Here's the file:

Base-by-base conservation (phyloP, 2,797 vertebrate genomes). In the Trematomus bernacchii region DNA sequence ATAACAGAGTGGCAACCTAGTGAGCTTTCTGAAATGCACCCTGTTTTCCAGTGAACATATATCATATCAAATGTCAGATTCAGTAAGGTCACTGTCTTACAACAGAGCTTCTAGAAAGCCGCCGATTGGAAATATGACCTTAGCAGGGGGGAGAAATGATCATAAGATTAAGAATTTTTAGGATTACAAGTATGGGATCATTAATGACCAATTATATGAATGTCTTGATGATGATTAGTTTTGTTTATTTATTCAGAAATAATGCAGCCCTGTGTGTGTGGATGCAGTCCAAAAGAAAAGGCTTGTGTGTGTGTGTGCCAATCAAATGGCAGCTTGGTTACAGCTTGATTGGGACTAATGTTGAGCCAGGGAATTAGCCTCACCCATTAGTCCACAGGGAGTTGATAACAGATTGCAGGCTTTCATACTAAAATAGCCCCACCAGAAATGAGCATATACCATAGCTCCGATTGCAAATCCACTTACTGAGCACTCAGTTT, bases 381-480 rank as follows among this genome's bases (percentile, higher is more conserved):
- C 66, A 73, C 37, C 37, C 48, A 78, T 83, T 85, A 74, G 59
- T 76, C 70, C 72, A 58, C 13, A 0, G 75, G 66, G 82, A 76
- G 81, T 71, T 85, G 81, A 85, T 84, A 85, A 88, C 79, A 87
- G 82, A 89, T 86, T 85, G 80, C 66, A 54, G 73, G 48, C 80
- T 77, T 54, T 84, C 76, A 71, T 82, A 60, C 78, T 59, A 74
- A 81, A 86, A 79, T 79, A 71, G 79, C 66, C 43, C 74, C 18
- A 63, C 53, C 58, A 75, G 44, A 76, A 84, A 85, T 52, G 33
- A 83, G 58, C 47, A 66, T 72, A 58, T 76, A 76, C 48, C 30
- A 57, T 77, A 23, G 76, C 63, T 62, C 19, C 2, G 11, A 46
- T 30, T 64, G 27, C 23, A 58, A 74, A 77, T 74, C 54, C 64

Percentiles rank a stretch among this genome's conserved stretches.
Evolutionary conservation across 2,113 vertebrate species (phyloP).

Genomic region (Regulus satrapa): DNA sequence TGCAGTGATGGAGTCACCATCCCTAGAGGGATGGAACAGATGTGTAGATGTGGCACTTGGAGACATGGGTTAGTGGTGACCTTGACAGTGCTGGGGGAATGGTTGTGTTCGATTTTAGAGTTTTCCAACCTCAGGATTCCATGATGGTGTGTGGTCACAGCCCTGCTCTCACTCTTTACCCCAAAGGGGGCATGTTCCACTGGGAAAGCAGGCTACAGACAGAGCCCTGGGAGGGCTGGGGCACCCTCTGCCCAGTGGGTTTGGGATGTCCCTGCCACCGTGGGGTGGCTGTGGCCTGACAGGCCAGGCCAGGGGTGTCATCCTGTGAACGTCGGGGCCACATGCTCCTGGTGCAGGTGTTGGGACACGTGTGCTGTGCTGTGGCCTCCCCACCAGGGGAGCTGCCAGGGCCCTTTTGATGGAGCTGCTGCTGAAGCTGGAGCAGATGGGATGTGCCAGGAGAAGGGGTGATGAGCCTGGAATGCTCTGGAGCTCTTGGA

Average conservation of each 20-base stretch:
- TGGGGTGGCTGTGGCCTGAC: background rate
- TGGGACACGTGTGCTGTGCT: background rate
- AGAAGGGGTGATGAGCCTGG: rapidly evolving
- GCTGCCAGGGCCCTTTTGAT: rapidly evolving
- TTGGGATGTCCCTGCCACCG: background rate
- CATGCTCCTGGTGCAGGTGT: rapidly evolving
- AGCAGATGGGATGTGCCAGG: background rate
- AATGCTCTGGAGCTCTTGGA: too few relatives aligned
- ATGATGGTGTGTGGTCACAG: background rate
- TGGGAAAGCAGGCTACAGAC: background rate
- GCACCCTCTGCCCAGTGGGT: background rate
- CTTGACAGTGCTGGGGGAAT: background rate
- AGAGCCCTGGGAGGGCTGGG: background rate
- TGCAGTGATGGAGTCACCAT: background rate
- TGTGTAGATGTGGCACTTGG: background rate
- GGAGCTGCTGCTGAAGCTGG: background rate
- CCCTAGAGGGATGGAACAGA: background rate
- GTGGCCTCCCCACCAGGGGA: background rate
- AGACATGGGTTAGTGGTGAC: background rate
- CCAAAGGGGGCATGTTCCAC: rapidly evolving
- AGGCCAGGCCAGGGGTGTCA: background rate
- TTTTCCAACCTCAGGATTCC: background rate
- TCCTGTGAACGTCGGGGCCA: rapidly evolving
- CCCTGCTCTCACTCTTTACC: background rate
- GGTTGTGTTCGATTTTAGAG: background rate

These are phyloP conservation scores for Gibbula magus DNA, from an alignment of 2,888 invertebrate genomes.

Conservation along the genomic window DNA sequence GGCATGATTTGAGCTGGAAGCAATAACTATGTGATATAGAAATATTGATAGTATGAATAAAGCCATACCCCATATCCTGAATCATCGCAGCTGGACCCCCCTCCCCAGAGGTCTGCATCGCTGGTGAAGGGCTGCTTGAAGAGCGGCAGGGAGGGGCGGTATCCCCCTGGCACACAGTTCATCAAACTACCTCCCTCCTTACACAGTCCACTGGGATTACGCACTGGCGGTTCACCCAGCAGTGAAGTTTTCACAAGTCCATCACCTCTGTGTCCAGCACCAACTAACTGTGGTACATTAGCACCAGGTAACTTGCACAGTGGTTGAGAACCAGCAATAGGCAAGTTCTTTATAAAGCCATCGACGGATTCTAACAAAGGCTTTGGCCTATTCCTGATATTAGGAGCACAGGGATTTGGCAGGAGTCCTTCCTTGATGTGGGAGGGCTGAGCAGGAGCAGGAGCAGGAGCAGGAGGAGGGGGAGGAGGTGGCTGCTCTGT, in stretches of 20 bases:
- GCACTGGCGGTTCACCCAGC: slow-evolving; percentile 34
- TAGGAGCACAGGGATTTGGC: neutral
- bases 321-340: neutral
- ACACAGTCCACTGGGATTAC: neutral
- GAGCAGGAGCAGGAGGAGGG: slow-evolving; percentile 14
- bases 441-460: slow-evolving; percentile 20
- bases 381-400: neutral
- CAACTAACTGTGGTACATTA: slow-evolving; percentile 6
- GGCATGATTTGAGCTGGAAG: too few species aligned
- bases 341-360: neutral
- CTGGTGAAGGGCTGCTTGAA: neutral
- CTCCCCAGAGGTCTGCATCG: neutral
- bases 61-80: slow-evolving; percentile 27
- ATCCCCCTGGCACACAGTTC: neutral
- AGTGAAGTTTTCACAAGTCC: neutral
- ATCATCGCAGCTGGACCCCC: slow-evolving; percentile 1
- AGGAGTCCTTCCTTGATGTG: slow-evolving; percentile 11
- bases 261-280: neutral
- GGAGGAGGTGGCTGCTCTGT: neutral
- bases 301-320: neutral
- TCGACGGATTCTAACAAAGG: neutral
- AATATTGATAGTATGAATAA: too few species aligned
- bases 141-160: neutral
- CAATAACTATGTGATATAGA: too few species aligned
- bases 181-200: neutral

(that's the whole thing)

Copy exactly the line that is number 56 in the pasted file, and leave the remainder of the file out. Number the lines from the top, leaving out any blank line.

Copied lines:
- ATCCCCCTGGCACACAGTTC: neutral